Newport Beach’s Palisades Tennis Club is losing one of its leases and must vacate its clubhouse and nine of its 15 courts by 6 a.m. Monday.
The local tennis institution, which operates under two separate leases, learned that one of its landlords, Russ Fluter of Newport’s Fluter Properties, declined to renew the club’s ground lease.
The club averted the same scenario in August with a grassroots appeal to Fluter. But it wasn’t able to repeat that six months later.
Palisades, at 1171 Jamboree Road, occupies a parcel on the northeast corner of the Hyatt Regency resort and a piece of land immediately adjacent that is owned by Fluter.
“After careful consideration and negotiations with Palisades Tennis Club, we could not renew the lease,” Fluter said in a statement this week. “We are exploring options to create a sustainable, long-term parking solution for the 2.8 acres of land, which currently includes a 9,000-square-foot building, and intend to lease the property and maintain it for recreational use.”
Palisades will continue with its parking lot and front six courts on the Hyatt Regency parcel.
Palisades owner Eric Davidson said the club, which subleases its space from the Hyatt, maintains a good relationship with the hotel and its landowner, a private equity real estate firm based in Los Angeles.
In a letter to club membership last weekend, Davidson said he would move a modular building onto the parcel to house “as many full-facility services as we can manage,” including a small bar, social area and bathroom. Until that building is in place, the club will use a member’s travel trailer.
“Our hope was that Mr. Fluter would negotiate with us to continue our leasing relationship. I have done my best to work with him,” Davidson said in the letter. “However, negotiations have now come to a standstill. We must face the fact that it’s time to implement the backup plan.”
The club had about 500 members six months ago. This week, it had less than 400; it lost about 25 on Tuesday alone, Davidson said in an interview. He can’t blame them, he added.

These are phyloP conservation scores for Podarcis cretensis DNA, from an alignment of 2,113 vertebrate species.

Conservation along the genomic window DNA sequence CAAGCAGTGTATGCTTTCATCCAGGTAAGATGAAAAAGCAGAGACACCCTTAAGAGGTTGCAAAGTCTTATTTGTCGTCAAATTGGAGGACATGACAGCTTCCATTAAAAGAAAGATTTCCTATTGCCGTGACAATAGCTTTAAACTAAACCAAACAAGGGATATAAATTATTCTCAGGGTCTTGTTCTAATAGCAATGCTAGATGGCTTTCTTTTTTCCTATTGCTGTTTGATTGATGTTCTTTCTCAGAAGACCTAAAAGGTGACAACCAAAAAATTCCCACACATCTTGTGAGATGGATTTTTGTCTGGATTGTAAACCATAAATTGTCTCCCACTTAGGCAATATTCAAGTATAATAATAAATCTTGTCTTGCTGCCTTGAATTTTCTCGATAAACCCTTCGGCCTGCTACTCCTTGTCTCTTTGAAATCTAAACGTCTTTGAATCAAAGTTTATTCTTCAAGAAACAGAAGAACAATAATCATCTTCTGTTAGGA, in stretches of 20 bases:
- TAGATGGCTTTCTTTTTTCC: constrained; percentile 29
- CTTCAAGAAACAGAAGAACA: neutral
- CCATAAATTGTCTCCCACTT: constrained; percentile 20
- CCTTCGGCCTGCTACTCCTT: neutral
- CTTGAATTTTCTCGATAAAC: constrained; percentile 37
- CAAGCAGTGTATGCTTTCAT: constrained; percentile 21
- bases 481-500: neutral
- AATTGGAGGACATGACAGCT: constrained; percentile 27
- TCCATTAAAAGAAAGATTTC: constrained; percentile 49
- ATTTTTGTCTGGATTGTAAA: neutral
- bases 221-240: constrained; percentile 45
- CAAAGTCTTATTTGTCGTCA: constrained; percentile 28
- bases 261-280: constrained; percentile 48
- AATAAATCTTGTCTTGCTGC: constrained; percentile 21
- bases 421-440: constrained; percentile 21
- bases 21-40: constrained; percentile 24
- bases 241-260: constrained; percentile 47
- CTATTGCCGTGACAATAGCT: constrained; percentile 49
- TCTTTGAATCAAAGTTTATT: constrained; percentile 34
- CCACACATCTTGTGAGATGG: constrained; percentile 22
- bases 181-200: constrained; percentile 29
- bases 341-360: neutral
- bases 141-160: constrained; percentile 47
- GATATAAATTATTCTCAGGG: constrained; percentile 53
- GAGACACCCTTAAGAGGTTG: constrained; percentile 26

Chris Garber, a 10-year club member, will stick around. She said she thinks the club will survive, but “it just won’t have the same special feel.”
At Palisades, Garber, who manages electronic data for pharmaceutical giant Allergan in Irvine, said she found people who work hard and play hard, blowing off stress, getting a workout and making relationships through tennis.
She said she wishes the club’s soon-to-be-former landlord would offer more details about his plans for the property.
“I don’t understand why Mr. Fluter didn’t renew our lease,” Garber said. “Palisades Tennis Club is a huge part of the Newport Beach community.”
Fluter’s property includes the multicolored center court, which is home to the Orange County Breakers professional tennis team. The Breakers run a three-week summer season that serves as a tune-up for the U.S. Open.
Davidson also owns the Breakers and co-owns World TeamTennis, the eight-team league they play in. He said he has tentative deals with two nearby tennis facilities for the 2020 season.
“As the Palisades Tennis Club owner, I’m very disappointed that we’re losing the Breakers,” he said. “As the Breakers owner, we’ll play where we need to play.”
In addition to Breakers matches, Palisades hosts member and benefit tournaments and youth camps. Davidson said Palisades will hold all other events as scheduled this year, including a high school boys’ tournament planned for March.
Davidson recently purchased Palisades from Ken Stuart, who pitched the club concept in the 1970s to an Irvine Co. executive with the assistance of legendary actor John Wayne, one of Newport Beach’s most famous residents. The Irvine Co. previously owned the Fluter parcel.
The John Wayne Tennis Club opened in 1974 under a 45-year ground lease. Stuart renamed the club in 1995 when he bought the operation.
The Palisades name was formerly attached to a five-court club on Bristol Street in Costa Mesa, which Stuart closed 25 years ago when he made the move to Newport.